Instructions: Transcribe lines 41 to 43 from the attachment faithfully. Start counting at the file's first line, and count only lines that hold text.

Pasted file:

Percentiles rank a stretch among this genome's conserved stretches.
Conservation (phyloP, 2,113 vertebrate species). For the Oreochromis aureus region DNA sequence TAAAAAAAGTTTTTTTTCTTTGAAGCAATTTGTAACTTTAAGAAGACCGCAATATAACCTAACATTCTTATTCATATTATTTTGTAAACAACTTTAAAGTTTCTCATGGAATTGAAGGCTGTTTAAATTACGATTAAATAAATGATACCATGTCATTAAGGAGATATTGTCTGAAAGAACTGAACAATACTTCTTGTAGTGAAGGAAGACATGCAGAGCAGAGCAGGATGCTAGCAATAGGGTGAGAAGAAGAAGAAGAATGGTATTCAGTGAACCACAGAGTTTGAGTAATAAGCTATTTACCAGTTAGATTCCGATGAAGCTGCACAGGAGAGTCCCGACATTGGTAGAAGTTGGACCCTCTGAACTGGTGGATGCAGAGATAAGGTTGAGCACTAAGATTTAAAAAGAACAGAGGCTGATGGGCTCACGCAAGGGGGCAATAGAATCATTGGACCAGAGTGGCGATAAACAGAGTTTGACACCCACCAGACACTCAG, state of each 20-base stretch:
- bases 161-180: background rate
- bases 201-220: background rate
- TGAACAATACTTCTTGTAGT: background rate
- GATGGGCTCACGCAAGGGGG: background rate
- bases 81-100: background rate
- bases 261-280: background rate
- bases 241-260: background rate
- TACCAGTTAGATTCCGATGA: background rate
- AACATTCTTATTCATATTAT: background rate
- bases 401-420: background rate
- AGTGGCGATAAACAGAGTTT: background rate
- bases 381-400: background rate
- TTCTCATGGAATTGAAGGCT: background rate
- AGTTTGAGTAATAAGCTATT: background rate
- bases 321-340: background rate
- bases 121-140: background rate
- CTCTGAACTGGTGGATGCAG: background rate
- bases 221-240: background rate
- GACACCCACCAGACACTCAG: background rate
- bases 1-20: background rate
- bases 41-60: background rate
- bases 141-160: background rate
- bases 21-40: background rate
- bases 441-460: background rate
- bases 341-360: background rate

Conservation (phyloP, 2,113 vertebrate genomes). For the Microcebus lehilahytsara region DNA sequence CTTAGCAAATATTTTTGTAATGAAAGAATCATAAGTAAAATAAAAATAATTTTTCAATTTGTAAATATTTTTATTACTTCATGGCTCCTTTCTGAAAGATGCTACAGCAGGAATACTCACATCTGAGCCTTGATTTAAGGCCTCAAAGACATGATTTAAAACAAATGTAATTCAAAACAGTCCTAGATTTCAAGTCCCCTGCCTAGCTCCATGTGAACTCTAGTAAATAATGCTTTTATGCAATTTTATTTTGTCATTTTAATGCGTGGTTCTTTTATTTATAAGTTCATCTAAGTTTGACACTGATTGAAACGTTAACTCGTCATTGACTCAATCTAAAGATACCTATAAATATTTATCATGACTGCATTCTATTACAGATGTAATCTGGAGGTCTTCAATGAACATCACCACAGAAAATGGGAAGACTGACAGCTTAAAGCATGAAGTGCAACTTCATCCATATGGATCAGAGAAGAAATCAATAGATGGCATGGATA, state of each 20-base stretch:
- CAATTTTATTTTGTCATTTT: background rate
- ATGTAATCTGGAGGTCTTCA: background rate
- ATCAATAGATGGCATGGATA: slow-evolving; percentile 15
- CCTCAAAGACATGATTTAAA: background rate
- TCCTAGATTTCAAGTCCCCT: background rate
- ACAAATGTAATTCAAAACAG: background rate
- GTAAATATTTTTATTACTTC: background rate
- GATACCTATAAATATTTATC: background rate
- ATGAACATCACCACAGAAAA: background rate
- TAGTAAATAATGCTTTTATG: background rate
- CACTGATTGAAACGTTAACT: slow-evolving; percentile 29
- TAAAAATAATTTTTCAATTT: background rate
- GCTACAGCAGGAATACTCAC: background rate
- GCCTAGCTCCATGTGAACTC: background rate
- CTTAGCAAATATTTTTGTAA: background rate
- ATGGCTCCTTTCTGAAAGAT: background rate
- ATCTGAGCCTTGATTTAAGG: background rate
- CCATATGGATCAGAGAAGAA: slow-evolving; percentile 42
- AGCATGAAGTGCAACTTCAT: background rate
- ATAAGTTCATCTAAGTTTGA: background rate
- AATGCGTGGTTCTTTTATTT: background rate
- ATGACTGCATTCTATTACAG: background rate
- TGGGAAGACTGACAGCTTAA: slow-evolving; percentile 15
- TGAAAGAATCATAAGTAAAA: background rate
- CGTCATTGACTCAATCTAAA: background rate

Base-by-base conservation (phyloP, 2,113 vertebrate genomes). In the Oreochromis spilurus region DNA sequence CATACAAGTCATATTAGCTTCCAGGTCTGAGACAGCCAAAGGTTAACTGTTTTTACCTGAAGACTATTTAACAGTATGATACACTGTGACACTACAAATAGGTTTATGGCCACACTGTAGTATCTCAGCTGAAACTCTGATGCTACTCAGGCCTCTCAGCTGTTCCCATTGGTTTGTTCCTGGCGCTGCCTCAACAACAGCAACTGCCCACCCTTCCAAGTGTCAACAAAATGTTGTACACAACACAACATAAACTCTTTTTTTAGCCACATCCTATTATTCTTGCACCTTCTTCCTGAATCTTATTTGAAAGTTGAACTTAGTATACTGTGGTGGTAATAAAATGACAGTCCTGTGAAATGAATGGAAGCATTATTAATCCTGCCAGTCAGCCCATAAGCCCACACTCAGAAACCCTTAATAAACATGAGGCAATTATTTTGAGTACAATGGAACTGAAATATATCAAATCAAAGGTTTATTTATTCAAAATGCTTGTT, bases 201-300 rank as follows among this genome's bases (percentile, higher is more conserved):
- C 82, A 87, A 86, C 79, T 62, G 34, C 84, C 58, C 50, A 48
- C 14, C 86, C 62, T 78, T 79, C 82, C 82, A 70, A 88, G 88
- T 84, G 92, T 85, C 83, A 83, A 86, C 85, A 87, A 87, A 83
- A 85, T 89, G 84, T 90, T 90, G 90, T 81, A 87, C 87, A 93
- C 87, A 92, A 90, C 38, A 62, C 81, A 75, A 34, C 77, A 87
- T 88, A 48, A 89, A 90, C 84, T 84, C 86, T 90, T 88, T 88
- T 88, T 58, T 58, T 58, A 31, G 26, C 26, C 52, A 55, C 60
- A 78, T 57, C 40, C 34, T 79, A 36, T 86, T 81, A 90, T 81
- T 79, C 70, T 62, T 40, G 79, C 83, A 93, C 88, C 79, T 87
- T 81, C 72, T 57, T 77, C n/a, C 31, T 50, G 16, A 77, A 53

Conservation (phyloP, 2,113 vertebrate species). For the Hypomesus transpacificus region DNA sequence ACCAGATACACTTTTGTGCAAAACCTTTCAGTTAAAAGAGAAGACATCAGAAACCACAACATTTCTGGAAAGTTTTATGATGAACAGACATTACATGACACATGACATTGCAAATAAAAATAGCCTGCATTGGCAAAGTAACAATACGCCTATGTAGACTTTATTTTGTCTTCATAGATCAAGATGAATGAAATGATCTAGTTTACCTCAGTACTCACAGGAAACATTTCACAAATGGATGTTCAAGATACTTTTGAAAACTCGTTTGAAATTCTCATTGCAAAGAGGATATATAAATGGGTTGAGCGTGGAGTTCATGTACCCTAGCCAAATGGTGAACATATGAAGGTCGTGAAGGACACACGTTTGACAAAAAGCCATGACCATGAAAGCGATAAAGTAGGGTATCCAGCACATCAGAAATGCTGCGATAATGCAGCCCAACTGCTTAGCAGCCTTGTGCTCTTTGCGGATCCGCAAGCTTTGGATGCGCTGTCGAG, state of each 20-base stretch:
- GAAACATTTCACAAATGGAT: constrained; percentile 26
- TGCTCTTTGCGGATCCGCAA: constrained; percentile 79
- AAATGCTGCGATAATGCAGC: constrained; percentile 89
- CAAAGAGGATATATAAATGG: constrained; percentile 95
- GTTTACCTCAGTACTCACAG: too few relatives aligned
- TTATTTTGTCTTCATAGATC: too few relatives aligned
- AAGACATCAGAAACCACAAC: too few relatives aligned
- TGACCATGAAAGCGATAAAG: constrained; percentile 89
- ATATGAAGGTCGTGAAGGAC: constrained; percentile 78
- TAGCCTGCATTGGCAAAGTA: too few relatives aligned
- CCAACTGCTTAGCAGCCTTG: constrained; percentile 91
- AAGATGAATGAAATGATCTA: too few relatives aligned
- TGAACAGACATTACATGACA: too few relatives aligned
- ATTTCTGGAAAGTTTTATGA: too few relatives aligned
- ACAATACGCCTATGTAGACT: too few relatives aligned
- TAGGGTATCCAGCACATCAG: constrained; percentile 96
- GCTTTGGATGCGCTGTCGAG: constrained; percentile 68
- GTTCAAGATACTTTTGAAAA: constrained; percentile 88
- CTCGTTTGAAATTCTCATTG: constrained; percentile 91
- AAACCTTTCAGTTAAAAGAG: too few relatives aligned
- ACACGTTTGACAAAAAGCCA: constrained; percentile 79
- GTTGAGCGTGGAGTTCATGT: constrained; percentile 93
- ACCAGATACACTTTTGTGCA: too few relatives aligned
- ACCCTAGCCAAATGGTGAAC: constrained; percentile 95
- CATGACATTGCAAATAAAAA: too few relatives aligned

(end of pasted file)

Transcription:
- GCTACAGCAGGAATACTCAC: background rate
- GCCTAGCTCCATGTGAACTC: background rate
- CTTAGCAAATATTTTTGTAA: background rate